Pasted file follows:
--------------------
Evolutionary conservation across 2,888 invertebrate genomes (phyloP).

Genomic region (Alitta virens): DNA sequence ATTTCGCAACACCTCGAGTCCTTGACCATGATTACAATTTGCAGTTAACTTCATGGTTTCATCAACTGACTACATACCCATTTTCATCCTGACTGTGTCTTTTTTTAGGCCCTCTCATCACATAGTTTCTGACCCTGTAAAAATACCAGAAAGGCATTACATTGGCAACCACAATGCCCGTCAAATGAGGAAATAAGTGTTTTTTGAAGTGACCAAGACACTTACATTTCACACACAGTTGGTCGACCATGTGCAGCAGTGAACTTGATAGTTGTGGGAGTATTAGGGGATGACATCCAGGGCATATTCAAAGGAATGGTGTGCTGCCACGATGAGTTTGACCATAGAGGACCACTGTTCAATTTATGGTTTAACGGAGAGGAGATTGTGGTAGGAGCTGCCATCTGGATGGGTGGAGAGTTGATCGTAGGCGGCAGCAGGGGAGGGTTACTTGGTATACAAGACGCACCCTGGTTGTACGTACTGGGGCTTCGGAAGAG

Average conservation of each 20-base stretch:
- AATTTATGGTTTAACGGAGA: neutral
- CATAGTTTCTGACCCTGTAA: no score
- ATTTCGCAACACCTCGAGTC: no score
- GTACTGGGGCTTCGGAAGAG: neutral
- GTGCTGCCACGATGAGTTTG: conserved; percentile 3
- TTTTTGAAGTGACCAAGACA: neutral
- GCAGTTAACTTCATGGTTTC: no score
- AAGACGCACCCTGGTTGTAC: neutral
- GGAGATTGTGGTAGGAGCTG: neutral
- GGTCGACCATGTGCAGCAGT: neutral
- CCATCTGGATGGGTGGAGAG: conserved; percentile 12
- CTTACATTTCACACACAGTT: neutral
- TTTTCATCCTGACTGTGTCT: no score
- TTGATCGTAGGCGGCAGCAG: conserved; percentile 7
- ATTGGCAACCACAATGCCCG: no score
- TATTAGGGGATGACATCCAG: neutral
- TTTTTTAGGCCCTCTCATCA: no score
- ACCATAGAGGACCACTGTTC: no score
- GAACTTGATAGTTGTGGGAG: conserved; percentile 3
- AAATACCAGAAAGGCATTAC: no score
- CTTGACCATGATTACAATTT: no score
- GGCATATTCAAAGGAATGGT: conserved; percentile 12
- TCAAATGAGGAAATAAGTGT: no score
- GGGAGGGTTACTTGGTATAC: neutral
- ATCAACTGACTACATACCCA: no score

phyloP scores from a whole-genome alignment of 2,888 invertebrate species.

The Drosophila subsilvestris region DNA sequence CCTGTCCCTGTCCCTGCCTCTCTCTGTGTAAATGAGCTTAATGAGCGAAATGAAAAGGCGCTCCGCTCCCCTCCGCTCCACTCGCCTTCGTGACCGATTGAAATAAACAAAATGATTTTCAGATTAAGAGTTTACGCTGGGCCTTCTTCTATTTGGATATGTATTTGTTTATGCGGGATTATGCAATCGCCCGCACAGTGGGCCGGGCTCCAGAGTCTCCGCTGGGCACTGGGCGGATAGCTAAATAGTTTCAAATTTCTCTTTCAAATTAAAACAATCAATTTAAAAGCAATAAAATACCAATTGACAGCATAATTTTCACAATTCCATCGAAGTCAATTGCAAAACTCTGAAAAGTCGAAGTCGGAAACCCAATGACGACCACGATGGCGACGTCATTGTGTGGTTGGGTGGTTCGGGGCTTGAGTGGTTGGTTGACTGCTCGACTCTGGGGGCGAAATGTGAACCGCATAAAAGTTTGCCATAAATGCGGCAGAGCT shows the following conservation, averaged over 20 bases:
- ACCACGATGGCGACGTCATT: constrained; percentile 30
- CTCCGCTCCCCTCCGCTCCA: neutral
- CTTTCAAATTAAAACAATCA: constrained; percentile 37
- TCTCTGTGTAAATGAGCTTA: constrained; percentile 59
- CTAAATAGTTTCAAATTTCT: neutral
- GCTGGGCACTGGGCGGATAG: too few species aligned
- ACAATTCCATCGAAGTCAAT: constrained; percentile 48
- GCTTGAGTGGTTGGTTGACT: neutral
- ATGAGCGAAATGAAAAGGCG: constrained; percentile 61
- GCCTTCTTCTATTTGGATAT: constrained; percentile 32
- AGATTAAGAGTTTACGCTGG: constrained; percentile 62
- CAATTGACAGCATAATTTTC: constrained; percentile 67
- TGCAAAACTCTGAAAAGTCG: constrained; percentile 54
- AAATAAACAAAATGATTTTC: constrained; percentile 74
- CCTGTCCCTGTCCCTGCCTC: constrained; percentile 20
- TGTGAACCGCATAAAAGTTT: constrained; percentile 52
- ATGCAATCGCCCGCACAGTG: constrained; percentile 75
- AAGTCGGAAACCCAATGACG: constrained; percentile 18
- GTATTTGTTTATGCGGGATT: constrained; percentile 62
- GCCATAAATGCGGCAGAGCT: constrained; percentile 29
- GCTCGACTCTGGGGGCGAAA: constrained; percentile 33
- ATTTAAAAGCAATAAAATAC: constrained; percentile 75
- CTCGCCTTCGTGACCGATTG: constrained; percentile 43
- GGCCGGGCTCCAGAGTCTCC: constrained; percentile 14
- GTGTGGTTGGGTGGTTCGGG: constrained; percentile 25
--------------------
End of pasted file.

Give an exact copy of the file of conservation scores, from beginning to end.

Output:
Evolutionary conservation across 2,888 invertebrate genomes (phyloP).

Genomic region (Alitta virens): DNA sequence ATTTCGCAACACCTCGAGTCCTTGACCATGATTACAATTTGCAGTTAACTTCATGGTTTCATCAACTGACTACATACCCATTTTCATCCTGACTGTGTCTTTTTTTAGGCCCTCTCATCACATAGTTTCTGACCCTGTAAAAATACCAGAAAGGCATTACATTGGCAACCACAATGCCCGTCAAATGAGGAAATAAGTGTTTTTTGAAGTGACCAAGACACTTACATTTCACACACAGTTGGTCGACCATGTGCAGCAGTGAACTTGATAGTTGTGGGAGTATTAGGGGATGACATCCAGGGCATATTCAAAGGAATGGTGTGCTGCCACGATGAGTTTGACCATAGAGGACCACTGTTCAATTTATGGTTTAACGGAGAGGAGATTGTGGTAGGAGCTGCCATCTGGATGGGTGGAGAGTTGATCGTAGGCGGCAGCAGGGGAGGGTTACTTGGTATACAAGACGCACCCTGGTTGTACGTACTGGGGCTTCGGAAGAG

Average conservation of each 20-base stretch:
- AATTTATGGTTTAACGGAGA: neutral
- CATAGTTTCTGACCCTGTAA: no score
- ATTTCGCAACACCTCGAGTC: no score
- GTACTGGGGCTTCGGAAGAG: neutral
- GTGCTGCCACGATGAGTTTG: conserved; percentile 3
- TTTTTGAAGTGACCAAGACA: neutral
- GCAGTTAACTTCATGGTTTC: no score
- AAGACGCACCCTGGTTGTAC: neutral
- GGAGATTGTGGTAGGAGCTG: neutral
- GGTCGACCATGTGCAGCAGT: neutral
- CCATCTGGATGGGTGGAGAG: conserved; percentile 12
- CTTACATTTCACACACAGTT: neutral
- TTTTCATCCTGACTGTGTCT: no score
- TTGATCGTAGGCGGCAGCAG: conserved; percentile 7
- ATTGGCAACCACAATGCCCG: no score
- TATTAGGGGATGACATCCAG: neutral
- TTTTTTAGGCCCTCTCATCA: no score
- ACCATAGAGGACCACTGTTC: no score
- GAACTTGATAGTTGTGGGAG: conserved; percentile 3
- AAATACCAGAAAGGCATTAC: no score
- CTTGACCATGATTACAATTT: no score
- GGCATATTCAAAGGAATGGT: conserved; percentile 12
- TCAAATGAGGAAATAAGTGT: no score
- GGGAGGGTTACTTGGTATAC: neutral
- ATCAACTGACTACATACCCA: no score

phyloP scores from a whole-genome alignment of 2,888 invertebrate species.

The Drosophila subsilvestris region DNA sequence CCTGTCCCTGTCCCTGCCTCTCTCTGTGTAAATGAGCTTAATGAGCGAAATGAAAAGGCGCTCCGCTCCCCTCCGCTCCACTCGCCTTCGTGACCGATTGAAATAAACAAAATGATTTTCAGATTAAGAGTTTACGCTGGGCCTTCTTCTATTTGGATATGTATTTGTTTATGCGGGATTATGCAATCGCCCGCACAGTGGGCCGGGCTCCAGAGTCTCCGCTGGGCACTGGGCGGATAGCTAAATAGTTTCAAATTTCTCTTTCAAATTAAAACAATCAATTTAAAAGCAATAAAATACCAATTGACAGCATAATTTTCACAATTCCATCGAAGTCAATTGCAAAACTCTGAAAAGTCGAAGTCGGAAACCCAATGACGACCACGATGGCGACGTCATTGTGTGGTTGGGTGGTTCGGGGCTTGAGTGGTTGGTTGACTGCTCGACTCTGGGGGCGAAATGTGAACCGCATAAAAGTTTGCCATAAATGCGGCAGAGCT shows the following conservation, averaged over 20 bases:
- ACCACGATGGCGACGTCATT: constrained; percentile 30
- CTCCGCTCCCCTCCGCTCCA: neutral
- CTTTCAAATTAAAACAATCA: constrained; percentile 37
- TCTCTGTGTAAATGAGCTTA: constrained; percentile 59
- CTAAATAGTTTCAAATTTCT: neutral
- GCTGGGCACTGGGCGGATAG: too few species aligned
- ACAATTCCATCGAAGTCAAT: constrained; percentile 48
- GCTTGAGTGGTTGGTTGACT: neutral
- ATGAGCGAAATGAAAAGGCG: constrained; percentile 61
- GCCTTCTTCTATTTGGATAT: constrained; percentile 32
- AGATTAAGAGTTTACGCTGG: constrained; percentile 62
- CAATTGACAGCATAATTTTC: constrained; percentile 67
- TGCAAAACTCTGAAAAGTCG: constrained; percentile 54
- AAATAAACAAAATGATTTTC: constrained; percentile 74
- CCTGTCCCTGTCCCTGCCTC: constrained; percentile 20
- TGTGAACCGCATAAAAGTTT: constrained; percentile 52
- ATGCAATCGCCCGCACAGTG: constrained; percentile 75
- AAGTCGGAAACCCAATGACG: constrained; percentile 18
- GTATTTGTTTATGCGGGATT: constrained; percentile 62
- GCCATAAATGCGGCAGAGCT: constrained; percentile 29
- GCTCGACTCTGGGGGCGAAA: constrained; percentile 33
- ATTTAAAAGCAATAAAATAC: constrained; percentile 75
- CTCGCCTTCGTGACCGATTG: constrained; percentile 43
- GGCCGGGCTCCAGAGTCTCC: constrained; percentile 14
- GTGTGGTTGGGTGGTTCGGG: constrained; percentile 25